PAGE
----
What is Value Investing?

By Duncan Ferris


Value investing means searching for undervalued companies, with the hope that their share price will become a true reflection of the company's value.

Value investing or growth investing? That is the question.

Value investing is simple in concept, but complex in practice. In simple terms, investors employing a value investing strategy look to buy stocks which are currently undervalued by the market, according to some form of analysis they employ.

Well-known value investors include Warren Buffett, Charlie Munger and Michael Burry. The question is, what is value investing and does it still work?

How Does Value Investing Work?

The key to value investing is investing when you believe an asset is undervalued. This means that value investors need to employ different metrics and make calculations to determine what they consider to be the true worth of an asset.

These metrics might include:

Once an investor has used these to come up with their own picture of an asset’s value, they can compare it to the going price for a slice of the pie. If the price is cheap against their own estimation, a value investor might jump at the chance.

When deciding whether to act, value investors will look at the ‘margin of safety’.

Warren Buffett himself once said:

“The three most important words in investing… margin of safety”.

But what is it?

This is essentially the difference between the current price of the asset and what an investor has determined to be the asset’s true value. In other words, a higher margin of safety indicates more room for a share price to increase and thus for an investor to make more money.

Now that we’ve outlined the basics, let’s look at when value investors can pounce.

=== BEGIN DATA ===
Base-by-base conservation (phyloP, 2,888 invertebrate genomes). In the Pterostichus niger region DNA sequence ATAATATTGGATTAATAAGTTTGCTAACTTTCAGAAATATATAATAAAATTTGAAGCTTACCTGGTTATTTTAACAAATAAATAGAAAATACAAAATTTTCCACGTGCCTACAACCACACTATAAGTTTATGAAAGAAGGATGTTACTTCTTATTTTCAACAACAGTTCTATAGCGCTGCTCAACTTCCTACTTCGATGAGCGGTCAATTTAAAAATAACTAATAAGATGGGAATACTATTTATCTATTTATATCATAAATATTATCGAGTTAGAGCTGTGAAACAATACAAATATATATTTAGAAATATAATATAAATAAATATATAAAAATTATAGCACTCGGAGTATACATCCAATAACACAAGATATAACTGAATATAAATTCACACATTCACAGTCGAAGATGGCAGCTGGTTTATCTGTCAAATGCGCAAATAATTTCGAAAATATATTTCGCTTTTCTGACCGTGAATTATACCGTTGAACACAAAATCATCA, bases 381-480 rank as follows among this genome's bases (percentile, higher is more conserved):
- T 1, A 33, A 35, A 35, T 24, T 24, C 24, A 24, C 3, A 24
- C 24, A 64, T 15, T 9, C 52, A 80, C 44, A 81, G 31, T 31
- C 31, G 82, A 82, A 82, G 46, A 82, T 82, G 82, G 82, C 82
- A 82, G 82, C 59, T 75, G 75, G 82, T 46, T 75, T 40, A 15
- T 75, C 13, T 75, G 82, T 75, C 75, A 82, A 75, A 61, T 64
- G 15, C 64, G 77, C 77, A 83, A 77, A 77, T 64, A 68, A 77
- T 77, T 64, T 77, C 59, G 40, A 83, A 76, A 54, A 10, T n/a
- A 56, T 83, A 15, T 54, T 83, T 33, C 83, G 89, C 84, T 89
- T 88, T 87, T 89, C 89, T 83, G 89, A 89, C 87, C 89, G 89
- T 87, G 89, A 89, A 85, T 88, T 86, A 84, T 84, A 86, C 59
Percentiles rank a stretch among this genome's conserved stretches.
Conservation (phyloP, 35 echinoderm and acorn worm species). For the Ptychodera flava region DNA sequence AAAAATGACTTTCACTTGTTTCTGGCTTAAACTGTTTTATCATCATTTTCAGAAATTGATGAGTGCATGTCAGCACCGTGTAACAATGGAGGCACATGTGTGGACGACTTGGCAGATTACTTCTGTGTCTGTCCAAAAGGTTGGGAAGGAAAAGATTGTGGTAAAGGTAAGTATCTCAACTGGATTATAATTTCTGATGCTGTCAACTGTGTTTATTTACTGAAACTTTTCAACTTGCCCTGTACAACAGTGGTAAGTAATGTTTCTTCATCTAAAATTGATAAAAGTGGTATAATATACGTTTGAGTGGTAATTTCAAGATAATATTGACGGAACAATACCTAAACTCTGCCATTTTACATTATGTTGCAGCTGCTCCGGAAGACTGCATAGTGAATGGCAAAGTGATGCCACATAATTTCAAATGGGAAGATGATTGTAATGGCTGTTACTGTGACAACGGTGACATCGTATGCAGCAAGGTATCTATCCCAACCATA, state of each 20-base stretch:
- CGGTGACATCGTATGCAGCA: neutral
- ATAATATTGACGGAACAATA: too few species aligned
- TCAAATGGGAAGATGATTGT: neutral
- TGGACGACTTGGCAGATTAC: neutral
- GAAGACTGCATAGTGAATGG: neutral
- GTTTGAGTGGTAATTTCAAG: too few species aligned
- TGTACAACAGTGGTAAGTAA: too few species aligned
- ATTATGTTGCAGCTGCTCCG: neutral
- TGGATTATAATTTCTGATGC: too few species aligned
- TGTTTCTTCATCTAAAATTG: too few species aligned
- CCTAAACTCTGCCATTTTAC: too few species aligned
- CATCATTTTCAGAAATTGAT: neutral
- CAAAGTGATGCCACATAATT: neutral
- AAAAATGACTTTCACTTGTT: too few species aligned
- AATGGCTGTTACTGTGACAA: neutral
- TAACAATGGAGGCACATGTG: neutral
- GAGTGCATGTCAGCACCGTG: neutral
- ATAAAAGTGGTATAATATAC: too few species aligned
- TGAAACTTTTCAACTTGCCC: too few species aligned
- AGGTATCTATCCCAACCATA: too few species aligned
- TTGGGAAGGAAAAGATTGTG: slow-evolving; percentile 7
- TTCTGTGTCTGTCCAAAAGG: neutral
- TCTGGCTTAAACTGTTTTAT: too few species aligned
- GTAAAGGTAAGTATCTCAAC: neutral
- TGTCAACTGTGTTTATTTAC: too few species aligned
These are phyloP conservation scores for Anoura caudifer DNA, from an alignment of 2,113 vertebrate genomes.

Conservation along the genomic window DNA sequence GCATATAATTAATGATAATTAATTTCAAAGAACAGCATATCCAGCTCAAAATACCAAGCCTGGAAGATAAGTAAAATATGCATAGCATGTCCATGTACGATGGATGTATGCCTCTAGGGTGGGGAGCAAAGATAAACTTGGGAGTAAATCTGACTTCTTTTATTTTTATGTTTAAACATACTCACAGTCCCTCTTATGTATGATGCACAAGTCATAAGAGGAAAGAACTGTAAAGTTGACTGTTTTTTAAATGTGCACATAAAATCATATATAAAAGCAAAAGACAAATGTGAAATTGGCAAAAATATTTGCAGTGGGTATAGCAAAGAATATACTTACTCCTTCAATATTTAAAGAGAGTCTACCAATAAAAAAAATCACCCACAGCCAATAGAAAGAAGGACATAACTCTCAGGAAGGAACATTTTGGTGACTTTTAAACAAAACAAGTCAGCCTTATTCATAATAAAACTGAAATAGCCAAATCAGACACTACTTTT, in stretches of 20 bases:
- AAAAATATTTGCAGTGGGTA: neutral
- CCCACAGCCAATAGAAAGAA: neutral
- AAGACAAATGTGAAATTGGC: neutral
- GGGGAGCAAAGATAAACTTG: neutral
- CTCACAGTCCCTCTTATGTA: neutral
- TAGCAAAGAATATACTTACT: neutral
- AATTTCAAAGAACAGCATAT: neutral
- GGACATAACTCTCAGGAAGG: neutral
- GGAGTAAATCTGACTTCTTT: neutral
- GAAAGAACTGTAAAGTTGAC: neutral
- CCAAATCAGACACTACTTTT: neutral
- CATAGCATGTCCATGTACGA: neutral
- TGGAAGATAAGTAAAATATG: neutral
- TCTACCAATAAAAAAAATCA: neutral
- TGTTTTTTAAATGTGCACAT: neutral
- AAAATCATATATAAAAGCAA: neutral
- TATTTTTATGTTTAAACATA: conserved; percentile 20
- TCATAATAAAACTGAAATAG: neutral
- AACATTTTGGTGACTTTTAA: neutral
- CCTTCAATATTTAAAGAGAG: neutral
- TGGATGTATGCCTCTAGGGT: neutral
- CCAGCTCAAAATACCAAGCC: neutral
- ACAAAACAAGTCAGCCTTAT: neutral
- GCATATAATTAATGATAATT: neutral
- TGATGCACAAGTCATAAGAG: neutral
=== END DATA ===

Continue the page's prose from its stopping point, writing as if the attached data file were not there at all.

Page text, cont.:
Opportunities for Value Investing

Opportunities can come in many different shapes and sizes.

For example, a company’s share price may be knocked lower by a piece of bad news, even though all else indicates that the company’s worth is little changed.

It’s worth noting that the practice of value investing also includes the belief that investors will generally overreact to good or bad news, leading them to buy or sell stock without properly considering a company’s long-term financial prospects.

These scenarios are among the easiest to spot, as a company’s share price can drop sharply on the back of just a couple of negative news stories.

However, other opportunities exist as well.

One worth noting is that some stocks are simply sexier than others. Big flashy tech stocks like Apple (NASDAQ: AAPL) or companies with popular CEOs like Tesla’s (NASDAQ: TSLA) Elon Musk are more likely to be attractive to investors and therefore have a price that might exceed the company’s actual worth according to the metrics used by value investors.

On the other hand, less glamorous stocks like utilities or consumer staples might be flying under the radar. As such, great opportunities can emerge here with very few investors taking notice.

Value Investing or Growth Investing?

Value investing is one of the two main investment strategies, alongside growth investing. While value investing focuses on undervalued stocks, growth investing is concerned with stocks which offer strong earnings growth and are therefore expected to increase in value over time.

This largely means that growth and value strategies target completely different stocks. Growth stocks are often priced higher than their financial fundamentals indicate they are worth, with their value stemming from their future promise.

As such, these stocks are unlikely to be undervalued and will therefore be unappealing to investors prioritising a value investing strategy.

However, the two strategies do not have to be practised in isolation from one another.

Some investors utilise blended portfolios, which are comprised of a mixture of value and growth stocks. This diversification nullifies much of the risk of sticking with one specific strategy.


Author: Duncan Ferris

This article does not provide any financial advice and is not a recommendation to deal in any securities or product. Investments may fall in value and an investor may lose some or all of their investment. Past performance is not an indicator of future performance.

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